Yes, yes, I know. Hopefully you’ve been on tenterhooks for the new chapter. Swear to god, twice weekly updates from now on. I had my head turned by an experiment with a couple of other blogging platforms that really didn’t work out. My hair is now shorter and grayer than it was a couple of weeks ago.
Aaaanyway. Chapter three.
I woke into flickering, butter-warm light. Focus came slowly, hazing in from the edges of my vision. I was laid out on a small chaise longue, covered in a rough blanket that carried a distinct tang of goat about it. I sat up, instantly regretting it as the room spun about me. I tried to catch details as they swam by.
Book-lined walls. Candles everywhere. A desk, monolithic, carved out of a single massive oak trunk. Three figures, coming out of the gloom as I rose into a semi-sitting position.
“There she is.” The driver, his voice warm, rough, a cat’s tongue across my face.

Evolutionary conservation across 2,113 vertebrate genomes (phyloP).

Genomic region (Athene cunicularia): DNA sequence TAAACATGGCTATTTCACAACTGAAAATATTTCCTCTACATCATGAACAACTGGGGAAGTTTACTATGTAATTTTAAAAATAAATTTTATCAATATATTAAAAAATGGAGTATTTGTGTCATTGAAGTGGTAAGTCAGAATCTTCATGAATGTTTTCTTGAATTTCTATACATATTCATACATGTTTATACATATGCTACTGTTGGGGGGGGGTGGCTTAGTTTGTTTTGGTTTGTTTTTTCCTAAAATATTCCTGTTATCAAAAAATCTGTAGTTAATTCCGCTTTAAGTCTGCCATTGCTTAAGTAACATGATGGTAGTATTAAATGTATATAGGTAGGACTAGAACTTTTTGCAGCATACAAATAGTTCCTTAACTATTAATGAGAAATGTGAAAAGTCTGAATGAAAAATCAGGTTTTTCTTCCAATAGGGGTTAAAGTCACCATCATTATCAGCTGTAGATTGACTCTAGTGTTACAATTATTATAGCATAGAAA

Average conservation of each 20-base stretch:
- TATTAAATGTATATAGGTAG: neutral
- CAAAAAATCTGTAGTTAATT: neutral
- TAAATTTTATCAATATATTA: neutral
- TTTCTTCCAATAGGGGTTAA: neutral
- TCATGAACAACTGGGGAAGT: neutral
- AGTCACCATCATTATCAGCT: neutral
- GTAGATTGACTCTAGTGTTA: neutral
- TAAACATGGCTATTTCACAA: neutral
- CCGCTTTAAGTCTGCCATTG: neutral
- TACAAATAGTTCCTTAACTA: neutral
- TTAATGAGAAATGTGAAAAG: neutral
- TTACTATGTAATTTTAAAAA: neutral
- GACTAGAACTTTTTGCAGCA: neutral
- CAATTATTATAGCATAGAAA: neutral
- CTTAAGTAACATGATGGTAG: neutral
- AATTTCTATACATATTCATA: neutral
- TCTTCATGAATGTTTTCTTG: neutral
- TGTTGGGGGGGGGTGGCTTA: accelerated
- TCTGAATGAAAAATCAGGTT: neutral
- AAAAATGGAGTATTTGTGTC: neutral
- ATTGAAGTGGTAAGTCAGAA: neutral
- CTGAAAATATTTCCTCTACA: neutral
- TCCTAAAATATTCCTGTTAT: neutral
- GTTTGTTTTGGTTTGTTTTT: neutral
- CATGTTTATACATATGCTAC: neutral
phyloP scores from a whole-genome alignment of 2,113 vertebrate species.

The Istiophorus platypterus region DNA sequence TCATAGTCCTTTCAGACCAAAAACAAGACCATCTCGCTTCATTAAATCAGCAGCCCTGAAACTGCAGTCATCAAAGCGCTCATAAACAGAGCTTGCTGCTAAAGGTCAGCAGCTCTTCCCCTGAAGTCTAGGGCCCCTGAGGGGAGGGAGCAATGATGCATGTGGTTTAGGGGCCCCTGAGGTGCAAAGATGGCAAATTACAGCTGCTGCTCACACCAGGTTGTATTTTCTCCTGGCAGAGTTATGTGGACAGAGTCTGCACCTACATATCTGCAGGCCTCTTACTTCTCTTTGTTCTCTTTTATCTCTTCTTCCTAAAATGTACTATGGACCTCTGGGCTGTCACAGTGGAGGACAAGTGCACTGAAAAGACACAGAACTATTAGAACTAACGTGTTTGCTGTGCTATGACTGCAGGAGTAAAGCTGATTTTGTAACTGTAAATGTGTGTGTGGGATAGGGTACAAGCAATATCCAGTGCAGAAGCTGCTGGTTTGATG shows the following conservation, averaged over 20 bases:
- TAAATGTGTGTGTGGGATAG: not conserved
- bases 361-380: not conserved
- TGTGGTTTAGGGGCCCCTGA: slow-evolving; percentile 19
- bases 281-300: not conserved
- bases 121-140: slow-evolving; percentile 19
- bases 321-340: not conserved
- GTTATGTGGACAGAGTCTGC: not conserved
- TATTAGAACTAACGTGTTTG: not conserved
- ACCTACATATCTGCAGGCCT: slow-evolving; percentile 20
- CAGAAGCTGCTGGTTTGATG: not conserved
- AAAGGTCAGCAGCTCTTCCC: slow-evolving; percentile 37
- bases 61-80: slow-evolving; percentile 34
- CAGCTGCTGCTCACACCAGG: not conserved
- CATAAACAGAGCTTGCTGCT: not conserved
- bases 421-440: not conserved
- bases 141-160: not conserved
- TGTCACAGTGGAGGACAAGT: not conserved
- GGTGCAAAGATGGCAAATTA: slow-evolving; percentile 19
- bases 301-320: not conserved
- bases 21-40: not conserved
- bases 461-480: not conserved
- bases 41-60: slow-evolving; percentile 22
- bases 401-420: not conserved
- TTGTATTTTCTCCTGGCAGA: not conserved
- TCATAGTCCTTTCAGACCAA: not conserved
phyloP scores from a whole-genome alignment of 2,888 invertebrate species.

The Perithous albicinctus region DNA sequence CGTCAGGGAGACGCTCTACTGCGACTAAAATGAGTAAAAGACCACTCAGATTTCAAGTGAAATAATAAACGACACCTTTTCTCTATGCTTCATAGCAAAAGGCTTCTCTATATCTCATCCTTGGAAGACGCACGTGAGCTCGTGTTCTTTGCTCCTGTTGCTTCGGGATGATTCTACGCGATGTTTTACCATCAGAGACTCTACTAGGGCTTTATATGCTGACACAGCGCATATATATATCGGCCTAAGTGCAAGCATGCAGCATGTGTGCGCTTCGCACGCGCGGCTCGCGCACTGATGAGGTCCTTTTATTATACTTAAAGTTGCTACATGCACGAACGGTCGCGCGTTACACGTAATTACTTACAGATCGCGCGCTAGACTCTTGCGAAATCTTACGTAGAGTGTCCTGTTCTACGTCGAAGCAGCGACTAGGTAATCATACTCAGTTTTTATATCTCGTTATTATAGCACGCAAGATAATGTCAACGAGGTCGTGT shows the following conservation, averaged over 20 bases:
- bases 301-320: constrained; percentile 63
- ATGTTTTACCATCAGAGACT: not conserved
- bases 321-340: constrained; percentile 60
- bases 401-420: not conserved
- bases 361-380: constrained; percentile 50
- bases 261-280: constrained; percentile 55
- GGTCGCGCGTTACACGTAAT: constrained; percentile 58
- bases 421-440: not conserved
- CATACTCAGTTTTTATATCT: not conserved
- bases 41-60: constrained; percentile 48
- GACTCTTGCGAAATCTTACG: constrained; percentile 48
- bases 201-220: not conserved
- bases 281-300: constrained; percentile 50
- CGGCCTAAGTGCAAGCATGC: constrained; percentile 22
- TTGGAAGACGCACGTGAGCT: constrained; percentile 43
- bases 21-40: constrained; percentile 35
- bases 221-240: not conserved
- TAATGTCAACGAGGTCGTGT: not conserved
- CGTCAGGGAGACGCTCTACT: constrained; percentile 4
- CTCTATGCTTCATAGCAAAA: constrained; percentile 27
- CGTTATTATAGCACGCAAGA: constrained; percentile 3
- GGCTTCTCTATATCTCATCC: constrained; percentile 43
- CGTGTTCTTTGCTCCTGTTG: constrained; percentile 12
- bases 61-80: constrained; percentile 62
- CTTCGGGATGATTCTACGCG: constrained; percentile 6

“Mph.” My father. Disdain, anger, disappointment, that sharp hint of fear still, all in a single phenome.
“So, the child finally decides to grace us with her presence.” This was new. A hard, bright voice. A chrome sphere, pitiless, impenetrable. The owner of that voice moved into my line of sight, and for the first time I saw the face of my tormentor.
She was beautiful. Sharp, perfectly carved features, a wide warm mouth with a touch of a smile at the corners. Eyes as blue as a summer Oxford sky. Even in the nun’s habit that imprisoned her, there were hints of a firm womanly figure that only became more apparent as she bent down towards me. The faintest hint of corn-blonde hair escaped the confines of her wimple. She came close, close enough to whisper in my ear, her breath heated, fragrant.
“I already know what a disappointment you’ve been to your father. Don’t make the mistake of doing the same with me. Stand before your elders, you truculent little bitch.”
She moved away sharply, and I scrambled to my feet, obeying out of utter astonishment. Swaying slightly, I tried to regain my composure, as the three adults stood around me, watching me silently.